Because the application did not consider the impact of smokeless tobacco on adolescent use, it did not demonstrate that the product, as actually used by consumers, will benefit the health of the population as a whole, including current non-users; in particular, it did not provide any scientific evidence regarding the effect that this product and its marketing would have on increasing the likelihood that adolescents who are currently not tobacco users will start using smokeless.

Despite section 911(g)’s requirement, this application failed to provide adequate scientific evidence demonstrating that their moist snuff products would “benefit the health of the population as a whole,” in particular non-users (including adolescents) as well as current users of other tobacco products. 

 

USSTC further misleadingly claims that smokeless tobacco use “has been shown not to predict cigarette smoking after adjusting for factors that typically influence smoking” and that smokeless tobacco use “has been associated with lower likelihood of smoking progression.”[33] However, the application is dismissive of multiple longitudinal studies from the United States that demonstrate exactly the opposite: youth who use smokeless tobacco products are at increased risk of smoking combustible cigarettes in the near future, including after adjustment for multiple smoking-related risk factors.

 

  • In a longitudinal school-based study of male 7th and 9th grade students, youth who had never smoked a cigarette but had used smokeless tobacco in the prior month at baseline had 2.6 times greater odds of cigarette smoking at least weekly 2 years later, after adjusting for multiple known risk factors for smoking initiation, such as age, family and peer smoking, alcohol use, grades in school, and other behavioral risks.[34]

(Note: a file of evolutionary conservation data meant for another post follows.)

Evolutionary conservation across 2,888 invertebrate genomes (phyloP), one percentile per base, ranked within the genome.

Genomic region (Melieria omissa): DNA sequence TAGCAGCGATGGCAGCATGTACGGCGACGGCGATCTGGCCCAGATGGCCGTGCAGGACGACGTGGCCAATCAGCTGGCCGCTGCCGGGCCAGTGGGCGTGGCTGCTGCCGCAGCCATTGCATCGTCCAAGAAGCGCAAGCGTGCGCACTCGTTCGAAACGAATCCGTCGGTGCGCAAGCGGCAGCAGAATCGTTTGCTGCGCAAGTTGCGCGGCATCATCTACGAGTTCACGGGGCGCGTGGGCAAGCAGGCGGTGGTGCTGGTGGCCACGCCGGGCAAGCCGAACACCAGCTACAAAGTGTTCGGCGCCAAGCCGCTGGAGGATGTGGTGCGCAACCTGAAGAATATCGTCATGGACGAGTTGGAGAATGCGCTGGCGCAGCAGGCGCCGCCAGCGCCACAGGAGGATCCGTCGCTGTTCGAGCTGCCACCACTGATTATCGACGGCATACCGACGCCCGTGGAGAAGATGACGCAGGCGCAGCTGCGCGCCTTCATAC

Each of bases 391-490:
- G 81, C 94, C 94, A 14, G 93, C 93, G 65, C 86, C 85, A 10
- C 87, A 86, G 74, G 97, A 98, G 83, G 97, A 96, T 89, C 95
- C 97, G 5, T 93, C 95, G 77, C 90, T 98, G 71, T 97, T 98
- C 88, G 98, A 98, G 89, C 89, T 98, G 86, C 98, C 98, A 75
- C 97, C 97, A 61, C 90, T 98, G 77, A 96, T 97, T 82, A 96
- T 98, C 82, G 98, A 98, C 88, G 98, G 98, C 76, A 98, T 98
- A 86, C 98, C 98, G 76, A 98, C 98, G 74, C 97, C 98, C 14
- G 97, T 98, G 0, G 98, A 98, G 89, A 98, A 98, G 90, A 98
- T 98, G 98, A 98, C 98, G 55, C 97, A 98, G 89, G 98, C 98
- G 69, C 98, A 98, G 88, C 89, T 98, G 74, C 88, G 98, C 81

• In analysis of the PATH data, among Wave 1 never-smoking youth, ever-use of smokeless tobacco was associated with 1.7 times greater odds of ever smoking cigarettes and 2.1 times greater odds of past 30-day cigarette smoking after 1 year of follow-up, after adjusting for use of any other form of tobacco, age, sex, race/ethnicity, and several other smoking risk factors.[35] In a different approach to the data, the authors also reported that use of smokeless tobacco only (no other tobacco products) was associated with 1.9 times greater odds of cigarette smoking one year later, after adjusting for known risk factors, albeit not statistically significant due to the smaller sample size.[36] In contrast, the USSTC application, misleadingly claimed that this study “suggest[s] no specific relationship linking ST use with smoking onset.”[37]
  • In a national study of nearly 4000 US males age 11-19, regular use of smokeless tobacco among non-smokers at baseline was associated with 3.5 times greater odds of current regular cigarette smoking 4 years later, after adjusting for age and race/ethnicity.[38]

Despite citing all of these publications in its application, as well as others showing a positive association between smokeless tobacco use and future smoking in youth and young adults,[39] USSTC claimed the opposite of what these papers found.

 

In addition, USSTC argues that: “A harm reduction strategy that informs adult smokers about reduced risk products, subject to FDA oversight, will complement, not compete, with proven prevention and cessation strategies.”[40] However, it is likely that these modified risk messages will be seen by youth. As such, they will directly compete, not complement the FDA’s proven prevention strategies, specifically, the Real Cost campaign, which has been communicating to youth at-risk for smokeless tobacco use that “smokeless doesn’t mean harmless.”[41]